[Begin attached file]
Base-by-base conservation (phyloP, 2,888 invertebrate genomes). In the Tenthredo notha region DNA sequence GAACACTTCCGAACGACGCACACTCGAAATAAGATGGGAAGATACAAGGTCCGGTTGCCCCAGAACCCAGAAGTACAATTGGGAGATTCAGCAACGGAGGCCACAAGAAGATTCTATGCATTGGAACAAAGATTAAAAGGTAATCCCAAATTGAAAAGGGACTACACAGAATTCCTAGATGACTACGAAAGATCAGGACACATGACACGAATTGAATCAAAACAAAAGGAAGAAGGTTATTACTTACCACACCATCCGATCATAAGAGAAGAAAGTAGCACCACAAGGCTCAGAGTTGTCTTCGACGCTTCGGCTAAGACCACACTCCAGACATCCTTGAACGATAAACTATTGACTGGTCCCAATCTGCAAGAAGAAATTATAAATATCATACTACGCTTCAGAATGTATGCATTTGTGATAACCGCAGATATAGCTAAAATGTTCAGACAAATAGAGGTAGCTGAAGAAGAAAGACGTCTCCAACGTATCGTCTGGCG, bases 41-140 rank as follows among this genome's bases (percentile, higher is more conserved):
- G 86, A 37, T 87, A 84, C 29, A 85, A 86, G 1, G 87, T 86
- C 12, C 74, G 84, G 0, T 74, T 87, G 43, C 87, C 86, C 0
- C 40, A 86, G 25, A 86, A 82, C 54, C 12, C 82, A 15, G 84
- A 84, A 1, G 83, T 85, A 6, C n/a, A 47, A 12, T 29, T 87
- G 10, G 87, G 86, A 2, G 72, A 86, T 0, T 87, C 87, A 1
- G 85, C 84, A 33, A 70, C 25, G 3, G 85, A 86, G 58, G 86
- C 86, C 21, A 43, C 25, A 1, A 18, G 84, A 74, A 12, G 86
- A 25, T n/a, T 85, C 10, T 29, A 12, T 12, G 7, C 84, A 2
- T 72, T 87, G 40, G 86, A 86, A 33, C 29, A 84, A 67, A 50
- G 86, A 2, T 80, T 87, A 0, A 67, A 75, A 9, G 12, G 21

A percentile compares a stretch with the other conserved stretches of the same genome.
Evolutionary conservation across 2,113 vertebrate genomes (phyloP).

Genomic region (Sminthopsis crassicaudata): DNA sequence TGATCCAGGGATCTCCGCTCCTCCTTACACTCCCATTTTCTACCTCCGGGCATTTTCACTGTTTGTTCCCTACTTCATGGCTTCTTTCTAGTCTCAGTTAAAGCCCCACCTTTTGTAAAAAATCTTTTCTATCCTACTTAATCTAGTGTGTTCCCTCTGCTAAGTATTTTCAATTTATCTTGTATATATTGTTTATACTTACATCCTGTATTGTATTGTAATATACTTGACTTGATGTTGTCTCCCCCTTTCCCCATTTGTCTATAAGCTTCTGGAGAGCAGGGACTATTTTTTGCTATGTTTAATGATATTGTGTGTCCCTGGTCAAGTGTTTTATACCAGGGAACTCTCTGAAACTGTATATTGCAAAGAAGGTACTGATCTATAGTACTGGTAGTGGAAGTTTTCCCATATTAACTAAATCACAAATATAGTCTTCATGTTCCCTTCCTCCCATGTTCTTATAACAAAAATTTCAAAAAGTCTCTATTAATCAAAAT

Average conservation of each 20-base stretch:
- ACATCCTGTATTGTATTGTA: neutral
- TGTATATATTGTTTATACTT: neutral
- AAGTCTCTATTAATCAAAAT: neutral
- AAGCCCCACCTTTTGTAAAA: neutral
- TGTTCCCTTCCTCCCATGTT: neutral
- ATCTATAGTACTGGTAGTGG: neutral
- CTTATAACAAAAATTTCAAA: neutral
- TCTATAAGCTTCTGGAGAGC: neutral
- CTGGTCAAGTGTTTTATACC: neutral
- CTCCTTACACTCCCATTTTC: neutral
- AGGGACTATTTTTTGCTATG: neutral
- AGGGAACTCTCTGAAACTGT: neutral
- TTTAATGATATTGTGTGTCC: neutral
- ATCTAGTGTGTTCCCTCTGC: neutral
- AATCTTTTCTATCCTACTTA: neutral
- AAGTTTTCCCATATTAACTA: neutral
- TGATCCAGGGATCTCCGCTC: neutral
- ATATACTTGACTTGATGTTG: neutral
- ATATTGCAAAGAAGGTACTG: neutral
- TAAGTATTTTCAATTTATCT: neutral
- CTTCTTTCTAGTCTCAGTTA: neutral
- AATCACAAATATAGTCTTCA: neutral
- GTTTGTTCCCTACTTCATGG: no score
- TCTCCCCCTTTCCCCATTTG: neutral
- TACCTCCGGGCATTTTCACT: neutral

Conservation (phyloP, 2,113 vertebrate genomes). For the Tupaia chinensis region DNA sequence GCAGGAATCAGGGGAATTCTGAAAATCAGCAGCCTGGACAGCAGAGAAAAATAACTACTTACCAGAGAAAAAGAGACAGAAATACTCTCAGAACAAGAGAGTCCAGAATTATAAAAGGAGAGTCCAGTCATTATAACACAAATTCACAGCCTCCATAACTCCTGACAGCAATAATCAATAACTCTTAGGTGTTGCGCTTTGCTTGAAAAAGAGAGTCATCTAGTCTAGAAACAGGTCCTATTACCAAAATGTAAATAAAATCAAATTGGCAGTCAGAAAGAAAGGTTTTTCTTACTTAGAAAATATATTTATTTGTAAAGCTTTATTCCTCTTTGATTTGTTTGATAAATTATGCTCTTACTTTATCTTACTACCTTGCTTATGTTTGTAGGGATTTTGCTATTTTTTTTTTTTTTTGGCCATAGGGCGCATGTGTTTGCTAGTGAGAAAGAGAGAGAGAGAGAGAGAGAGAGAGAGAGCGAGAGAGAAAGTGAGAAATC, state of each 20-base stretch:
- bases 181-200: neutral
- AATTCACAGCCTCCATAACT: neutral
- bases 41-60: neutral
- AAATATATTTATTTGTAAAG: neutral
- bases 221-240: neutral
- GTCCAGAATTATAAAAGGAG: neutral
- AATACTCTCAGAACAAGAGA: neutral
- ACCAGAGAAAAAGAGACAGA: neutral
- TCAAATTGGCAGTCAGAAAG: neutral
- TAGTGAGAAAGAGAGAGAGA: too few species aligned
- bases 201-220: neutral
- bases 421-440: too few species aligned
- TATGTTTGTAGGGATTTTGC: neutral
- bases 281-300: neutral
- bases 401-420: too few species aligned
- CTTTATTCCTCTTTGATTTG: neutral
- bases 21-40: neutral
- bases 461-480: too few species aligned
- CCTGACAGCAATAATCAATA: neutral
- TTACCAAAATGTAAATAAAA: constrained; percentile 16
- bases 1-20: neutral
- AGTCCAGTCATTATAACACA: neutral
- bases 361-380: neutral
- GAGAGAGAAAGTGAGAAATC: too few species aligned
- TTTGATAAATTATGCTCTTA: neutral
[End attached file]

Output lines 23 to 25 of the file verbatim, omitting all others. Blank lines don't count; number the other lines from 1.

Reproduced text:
- TCTATAAGCTTCTGGAGAGC: neutral
- CTGGTCAAGTGTTTTATACC: neutral
- CTCCTTACACTCCCATTTTC: neutral